I back out the clutch and press the accelerator—really, just giving it a little nudge—and my passenger and I go leapfrogging straight up the hill, the exhaust popping and burping behind us. The mighty Brraapp comes rippling up through the back of the car and swats our ears in the same way a wet, low B-flat from the sousaphone in a New Orleans brass band rattles you when you’re standing a little too close but you don’t care because you’re so lost in the heat and the booze and the rhythm. I push down harder toward the floor, and suddenly we’re doing 54 mph straight up the hill. It’s exhilarating.

I shift again, to fourth gear. With each new slot, the pitch of the exhaust goes up and down as the engine speed automatically adjusts to match the new choice of gearing. With the release of the clutch comes another explosion of decibels. Braaaaaah. Suddenly we’re pushing 70. I giggle and say it again, the word I’ve been muttering like a mantra ever since I took the wheel 20 minutes ago, the word that defines this vehicle, the word that should be stamped onto the vanity plate at the factory: Silly.

The beast I’m driving is the 2019 Ford Mustang Bullitt. It’s a special version of the Mustang that Ford developed and brought to market to commemorate the 50th anniversary of the film Bullit. In that movie—if you remember, and I know you do—there’s a famous car chase scene where the good guy (Steve McQueen) drives a green 1968 Mustang fastback as he chases the bad guys’ black Dodge Charger up and down the hills of San Francisco. It’s easily the most beloved car chase in Hollywood history. When audiences saw it in the fall of 1968, it made the young Mustang—then just four years old but already a hit—even more desirable, masculine, and sexy. Never mind Steve McQueen.

The original Bullitt Mustang.

Ford Motor Company

This car, the 2019 Bullitt edition, takes all the greasy DNA of the fetishized original and folds it into a modern Detroit chassis. On paper, the $46,595 Bullitt Mustang is not far removed from Ford’s recent Premium GT model Mustang. It’s got a 5-liter V-8 with 480 horsepower and 420 pound-feet of torque. Top speed is a silly 163 mph. The rev-matching manual transmission has six speeds, and shifting between them is as easy as reciting the alphabet. The performance-tuned suspension is borrowed from the Mustang GT, and the Brembo brakes are painted red so you can see them poking out from behind the front rims. In the dash is a B&O sound system and the Mustang’s brand new all-digital instrument cluster. The car is shaped, of course, like a fastback. Silllly.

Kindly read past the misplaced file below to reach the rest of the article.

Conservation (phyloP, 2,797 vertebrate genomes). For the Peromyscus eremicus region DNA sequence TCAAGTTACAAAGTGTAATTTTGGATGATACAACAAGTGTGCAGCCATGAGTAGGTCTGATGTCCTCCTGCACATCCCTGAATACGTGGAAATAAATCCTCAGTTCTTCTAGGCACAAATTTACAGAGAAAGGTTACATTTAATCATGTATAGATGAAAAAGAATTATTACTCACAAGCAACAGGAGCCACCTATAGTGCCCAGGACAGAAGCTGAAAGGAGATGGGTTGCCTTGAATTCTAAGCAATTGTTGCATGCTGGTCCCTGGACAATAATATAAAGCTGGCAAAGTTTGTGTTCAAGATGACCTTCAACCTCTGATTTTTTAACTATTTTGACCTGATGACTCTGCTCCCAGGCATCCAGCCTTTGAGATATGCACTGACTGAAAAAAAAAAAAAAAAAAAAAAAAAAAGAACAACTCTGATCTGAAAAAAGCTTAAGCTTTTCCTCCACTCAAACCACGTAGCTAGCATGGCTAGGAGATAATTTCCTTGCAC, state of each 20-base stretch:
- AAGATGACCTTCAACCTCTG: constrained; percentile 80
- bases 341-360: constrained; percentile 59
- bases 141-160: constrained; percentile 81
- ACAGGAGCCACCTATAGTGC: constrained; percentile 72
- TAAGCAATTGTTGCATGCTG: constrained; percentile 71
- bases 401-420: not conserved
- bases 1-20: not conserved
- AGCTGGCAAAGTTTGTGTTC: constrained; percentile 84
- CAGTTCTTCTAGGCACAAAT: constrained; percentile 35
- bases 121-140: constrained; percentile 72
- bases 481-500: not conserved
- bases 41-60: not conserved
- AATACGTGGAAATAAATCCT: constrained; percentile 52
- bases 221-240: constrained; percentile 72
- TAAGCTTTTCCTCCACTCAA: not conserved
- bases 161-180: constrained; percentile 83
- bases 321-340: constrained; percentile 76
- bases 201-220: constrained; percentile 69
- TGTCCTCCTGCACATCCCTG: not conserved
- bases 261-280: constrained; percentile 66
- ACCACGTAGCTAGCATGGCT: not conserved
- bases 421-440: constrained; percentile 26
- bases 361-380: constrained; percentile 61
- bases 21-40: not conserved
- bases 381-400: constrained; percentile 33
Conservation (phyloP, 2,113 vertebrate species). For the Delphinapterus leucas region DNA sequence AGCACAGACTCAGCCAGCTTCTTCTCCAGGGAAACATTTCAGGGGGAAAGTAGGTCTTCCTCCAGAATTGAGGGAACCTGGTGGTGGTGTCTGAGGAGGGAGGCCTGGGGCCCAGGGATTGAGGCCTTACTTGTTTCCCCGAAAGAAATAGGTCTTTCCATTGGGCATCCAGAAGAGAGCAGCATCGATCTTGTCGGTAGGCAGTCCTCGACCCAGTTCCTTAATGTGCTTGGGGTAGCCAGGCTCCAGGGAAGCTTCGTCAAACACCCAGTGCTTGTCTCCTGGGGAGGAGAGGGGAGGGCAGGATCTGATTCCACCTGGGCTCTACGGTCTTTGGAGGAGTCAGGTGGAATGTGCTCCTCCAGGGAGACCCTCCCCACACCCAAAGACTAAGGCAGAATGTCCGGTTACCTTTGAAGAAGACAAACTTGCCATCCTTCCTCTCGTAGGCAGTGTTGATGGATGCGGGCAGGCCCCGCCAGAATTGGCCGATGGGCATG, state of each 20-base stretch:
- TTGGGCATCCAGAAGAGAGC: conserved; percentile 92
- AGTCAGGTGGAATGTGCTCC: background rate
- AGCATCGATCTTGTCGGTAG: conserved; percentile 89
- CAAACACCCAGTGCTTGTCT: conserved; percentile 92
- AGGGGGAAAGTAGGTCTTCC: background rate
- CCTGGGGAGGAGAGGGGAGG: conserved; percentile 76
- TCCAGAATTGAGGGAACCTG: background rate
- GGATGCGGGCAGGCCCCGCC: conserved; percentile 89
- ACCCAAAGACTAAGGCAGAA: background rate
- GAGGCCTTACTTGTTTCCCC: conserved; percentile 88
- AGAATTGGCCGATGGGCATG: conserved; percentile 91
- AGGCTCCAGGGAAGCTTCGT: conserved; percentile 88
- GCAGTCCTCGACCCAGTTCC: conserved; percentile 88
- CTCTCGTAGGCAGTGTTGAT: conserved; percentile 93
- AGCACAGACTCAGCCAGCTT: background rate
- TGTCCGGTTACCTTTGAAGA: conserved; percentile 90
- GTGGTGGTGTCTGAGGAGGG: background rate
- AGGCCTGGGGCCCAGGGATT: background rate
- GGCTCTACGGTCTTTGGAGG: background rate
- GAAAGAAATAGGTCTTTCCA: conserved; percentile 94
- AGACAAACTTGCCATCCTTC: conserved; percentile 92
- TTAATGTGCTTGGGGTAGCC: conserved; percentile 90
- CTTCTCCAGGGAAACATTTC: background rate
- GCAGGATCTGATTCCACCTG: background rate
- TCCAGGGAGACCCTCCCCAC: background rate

Just like the ’68 McQueenmobile, this Mustang comes in “dark highland green” (or straight black, but why would you ever choose that?) and is adorned with choice bits of Bullitt bunting. The film’s logotype-in-crosshairs logo sits at the center of the steering wheel, on the passenger-side dash, and on the dummy gas cap on the rear where the Mustang badge would normally go. Then of course there’s that cue ball shift knob, just like the one in the vehicle that was driven in the movie. When I first walked around the car, I thought all the Bullitt badging felt a bit thirsty, but if you’re buying a Mustang, you really do need to advertise that your Mustang is more rare, more beastly, more obnoxious, and more silly than the all other Mustangs. So be it.

Note the green accents in the interior, the Bullitt logo on the wheel, and the white cue ball on the stick shift.

Ford Motor Company

I take the Bullitt over the ridge and down to the ocean, where we’ll turn north and run up Pacific Coast Highway. I find some stretches of road where I can just cruise, and I lift my hand off the cue ball to test some of the settings. The only one I’m really interested in fiddling with is the exhaust mode selector. The nasty trumpeting I’ve been spraying all over the Northern California hills for the last hour is the result of Normal mode. I switch it to Quiet. It really is quiet. The car’s bite on the road isn’t lessened one bit, but the air feels suddenly neutered, as if one of the world’s great orators has ceded the podium to a prim accountant who begins reciting quarterly earnings statements. I flip the selector up two notches to Sport mode. The foul bark comes back, deeper and stronger. Dare I try Track mode? I dare. What a woof! I could be considerate of the kind folks enjoying their lunchtime buffets in their cozy homes tucked among the vineyards as we go wheeling past. But no. This is Bullitt. This is American might. Listen to my engine! I purposefully let each gear rev higher than I should before up-shifting just to get the eardrums buzzing. I implore my passenger to say it with me: Silly, silly, silly.

2019 Ford Mustang Bullitt: Forget McQueen, Just Drive the Car

Taken as a whole, there’s an argument to be made for the Bullitt as the best all-around Mustang for sale today.

It has been 50 years since Steve McQueen punted a Dodge Charger full of baddies into a gas-station explosion after chasing them through San Francisco in a Mustang, and nearly two decades since the now traditional Bullitt edition first graced the Mustang line. Since then, the recipe has remained largely the same: better handing, available Dark Highland Green paint, restrained but aggressive aesthetics—and, of course, badges that ensure McQueen obsessives will walk into showrooms hurling fistfuls of sawbucks at anyone remotely resembling a salesman.